Review: Anatomy Of A Single Girl

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Anatomy of a Single Girl by Daria Snadowsky illustrates the trials and tribulations of being young and in love.

The book’s overwhelmingly pink cover may give readers the impression of a shallow and uninteresting story, but as the plot progresses, the book reveals itself to be much more intellectual than it looks.

The first-person narrative follows a rising sophomore at Tulane University bearing the burden of a recent breakup with her first love from high school.

Cliche, I know.

But when Dominique Baylor meets a new boy, the plot of the story quickly changes from overdone to quite unique. After this devastating breakup, Dom is very reluctant to jump into the dating game.

Baylor’s emotions may be very familiar to girls who are developing confusing feelings for boys, or who feel this unwillingness to fall in love.

Although she claims to be disinclined to fall in love, she seems to fall quickly for a guy named Guy. This “Guy” guy shares many of her interests, such as science, and they engage in intellectual conversations. Their chemistry (no pun intended) reveals the most important part of any relationship: a powerful connection.

The book also explores the sexual relationship between Dom and Guy. This aspect of their connection is enjoyable, but it was one of the factors that led to turbulence in their relationship.

Additionally, Dom analyses the concepts of love and sex scientifically. Her endeavors teach important lessons about romance and its spontaneity that can’t be measured with science. It can almost be read as a “what not to do when you go to college” guide for seniors.

This book was not exactly PG. In fact, I probably wouldn’t even be comfortable rating it PG-13.

“If it were a movie, it’d definitely be NC-17, and I wouldn’t recommend the book to anyone younger than high school-aged due to the mature themes,” wrote author Daria Snadowsky in an email.

The sexual scenes and references in the book appear to be placed strategically to compare and contrast the physical aspect of a relationship with the romantic and intellectual connection between the two partners. The book isn’t written to condone reckless sexual behavior, rather the goal seems to be to steer the reader away from these temptations.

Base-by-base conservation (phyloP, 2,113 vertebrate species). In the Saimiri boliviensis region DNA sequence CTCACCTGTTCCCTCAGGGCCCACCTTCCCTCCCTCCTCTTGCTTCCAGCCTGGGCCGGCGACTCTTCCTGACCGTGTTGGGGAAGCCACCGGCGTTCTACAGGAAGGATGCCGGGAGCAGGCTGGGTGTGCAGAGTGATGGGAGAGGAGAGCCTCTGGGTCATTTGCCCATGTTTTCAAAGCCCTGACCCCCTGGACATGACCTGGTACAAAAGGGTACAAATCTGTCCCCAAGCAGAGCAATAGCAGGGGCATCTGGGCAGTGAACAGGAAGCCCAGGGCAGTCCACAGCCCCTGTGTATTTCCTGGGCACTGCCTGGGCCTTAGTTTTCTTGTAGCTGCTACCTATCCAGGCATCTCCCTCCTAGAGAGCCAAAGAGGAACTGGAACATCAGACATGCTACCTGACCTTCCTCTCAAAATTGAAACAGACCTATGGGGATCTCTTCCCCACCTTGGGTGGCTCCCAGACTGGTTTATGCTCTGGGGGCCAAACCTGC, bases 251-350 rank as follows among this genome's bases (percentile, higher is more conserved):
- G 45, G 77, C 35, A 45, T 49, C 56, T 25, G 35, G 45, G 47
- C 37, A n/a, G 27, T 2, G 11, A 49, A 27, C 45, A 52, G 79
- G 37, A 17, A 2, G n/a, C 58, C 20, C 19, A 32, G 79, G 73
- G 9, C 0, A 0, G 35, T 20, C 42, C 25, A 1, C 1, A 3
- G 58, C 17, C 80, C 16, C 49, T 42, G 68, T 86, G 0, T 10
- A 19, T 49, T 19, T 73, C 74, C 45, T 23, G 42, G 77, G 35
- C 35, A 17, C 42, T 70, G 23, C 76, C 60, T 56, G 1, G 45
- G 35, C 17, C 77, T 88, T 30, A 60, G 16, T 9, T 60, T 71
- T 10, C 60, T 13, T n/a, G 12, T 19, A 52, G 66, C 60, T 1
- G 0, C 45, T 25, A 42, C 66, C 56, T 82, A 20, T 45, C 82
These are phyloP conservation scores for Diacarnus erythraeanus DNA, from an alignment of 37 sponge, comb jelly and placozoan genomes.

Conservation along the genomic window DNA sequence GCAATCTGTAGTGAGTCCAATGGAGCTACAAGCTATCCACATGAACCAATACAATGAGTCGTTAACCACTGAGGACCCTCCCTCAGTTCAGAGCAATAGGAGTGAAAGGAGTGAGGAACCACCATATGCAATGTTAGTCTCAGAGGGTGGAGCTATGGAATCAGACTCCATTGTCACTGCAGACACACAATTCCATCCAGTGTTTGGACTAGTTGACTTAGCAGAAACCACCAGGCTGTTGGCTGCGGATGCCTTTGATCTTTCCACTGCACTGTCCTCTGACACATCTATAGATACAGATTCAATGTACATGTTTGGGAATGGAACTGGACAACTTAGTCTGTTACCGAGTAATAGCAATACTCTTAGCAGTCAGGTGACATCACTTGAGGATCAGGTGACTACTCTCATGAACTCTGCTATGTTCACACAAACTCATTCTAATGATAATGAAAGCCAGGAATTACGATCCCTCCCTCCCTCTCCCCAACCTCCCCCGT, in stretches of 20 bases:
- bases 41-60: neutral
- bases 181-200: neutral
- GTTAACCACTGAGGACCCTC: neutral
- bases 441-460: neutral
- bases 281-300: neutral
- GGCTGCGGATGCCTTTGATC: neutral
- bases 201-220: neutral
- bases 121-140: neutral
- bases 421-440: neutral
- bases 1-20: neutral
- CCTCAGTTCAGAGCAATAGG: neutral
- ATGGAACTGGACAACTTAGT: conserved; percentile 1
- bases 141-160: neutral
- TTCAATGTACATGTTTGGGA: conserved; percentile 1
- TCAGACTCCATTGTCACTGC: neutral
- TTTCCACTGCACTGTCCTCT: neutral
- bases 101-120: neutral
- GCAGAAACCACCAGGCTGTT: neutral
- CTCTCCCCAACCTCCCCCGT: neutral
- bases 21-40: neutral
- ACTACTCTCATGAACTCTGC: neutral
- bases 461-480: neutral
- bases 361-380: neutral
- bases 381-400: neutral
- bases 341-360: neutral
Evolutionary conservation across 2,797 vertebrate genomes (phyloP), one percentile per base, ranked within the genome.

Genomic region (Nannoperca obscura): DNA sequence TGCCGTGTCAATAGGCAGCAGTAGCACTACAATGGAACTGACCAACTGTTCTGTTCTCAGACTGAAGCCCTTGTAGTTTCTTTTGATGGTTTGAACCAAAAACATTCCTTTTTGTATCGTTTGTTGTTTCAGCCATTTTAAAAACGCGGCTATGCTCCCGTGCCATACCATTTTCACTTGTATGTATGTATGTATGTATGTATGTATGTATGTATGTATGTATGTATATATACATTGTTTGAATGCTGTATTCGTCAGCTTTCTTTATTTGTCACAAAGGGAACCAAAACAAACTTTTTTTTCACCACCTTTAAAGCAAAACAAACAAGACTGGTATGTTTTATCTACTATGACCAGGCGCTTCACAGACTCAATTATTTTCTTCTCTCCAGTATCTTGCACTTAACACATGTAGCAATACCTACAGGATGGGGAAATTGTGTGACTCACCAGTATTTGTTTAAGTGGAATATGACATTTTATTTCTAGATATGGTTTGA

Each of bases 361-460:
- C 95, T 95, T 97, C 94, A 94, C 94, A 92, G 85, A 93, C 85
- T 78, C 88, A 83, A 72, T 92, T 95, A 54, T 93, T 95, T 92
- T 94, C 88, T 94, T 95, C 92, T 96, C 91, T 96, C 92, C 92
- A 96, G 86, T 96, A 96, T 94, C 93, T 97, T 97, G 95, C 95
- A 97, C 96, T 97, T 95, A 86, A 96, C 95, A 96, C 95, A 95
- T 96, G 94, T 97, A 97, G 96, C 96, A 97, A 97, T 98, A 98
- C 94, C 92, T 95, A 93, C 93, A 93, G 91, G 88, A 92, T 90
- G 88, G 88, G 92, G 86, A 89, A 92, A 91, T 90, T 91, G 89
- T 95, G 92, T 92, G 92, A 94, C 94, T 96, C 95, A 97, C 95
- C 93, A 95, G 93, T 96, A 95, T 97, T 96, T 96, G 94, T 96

“I do hope the book empowers readers—especially high school girls—to think seriously about what they want out of a romantic relationship, and not to compromise on their needs,” Snadowsky wrote. “It’s insidiously easy to ‘lose yourself’ in love or even lust, or to settle for something you’d never want your own best friend to tolerate.”

The author definitely achieved this goal with the book, as it is influential in a very positive way. The way Dominique often settles for less than she deserves teaches the negative effects of doing so.

“Even if the reader doesn’t agree with Dom’s actions, I try to reveal all the thoughts going into her decision-making so the reader can at least understand her point of view. Sometimes Dom’s thoughts aren’t very logical or nice, but that humanness makes her easier to identify with,” she continued.

Baylor makes a lot of mistakes in the book, mistakes that many young women make in their lives. This makes her a very realistic character, a quality that plays a major part in expressing the themes that Snadowsky is trying to convey.

Dominique Baylor’s accessible story of love and loss, both romantic and platonic, demonstrates valuable themes for young adults entering the world of dating and the pressures of sex. This book is an easy read, as long as the reader can handle material geared toward a more mature audience.

Anatomy of a Single Girl is available on Amazon in paperback, hardcover and for the Kindle. The first book in this series, Anatomy of a Boyfriend, is also available, but the sequel can be read as a stand-alone story.

(If you want to read the book it can be found at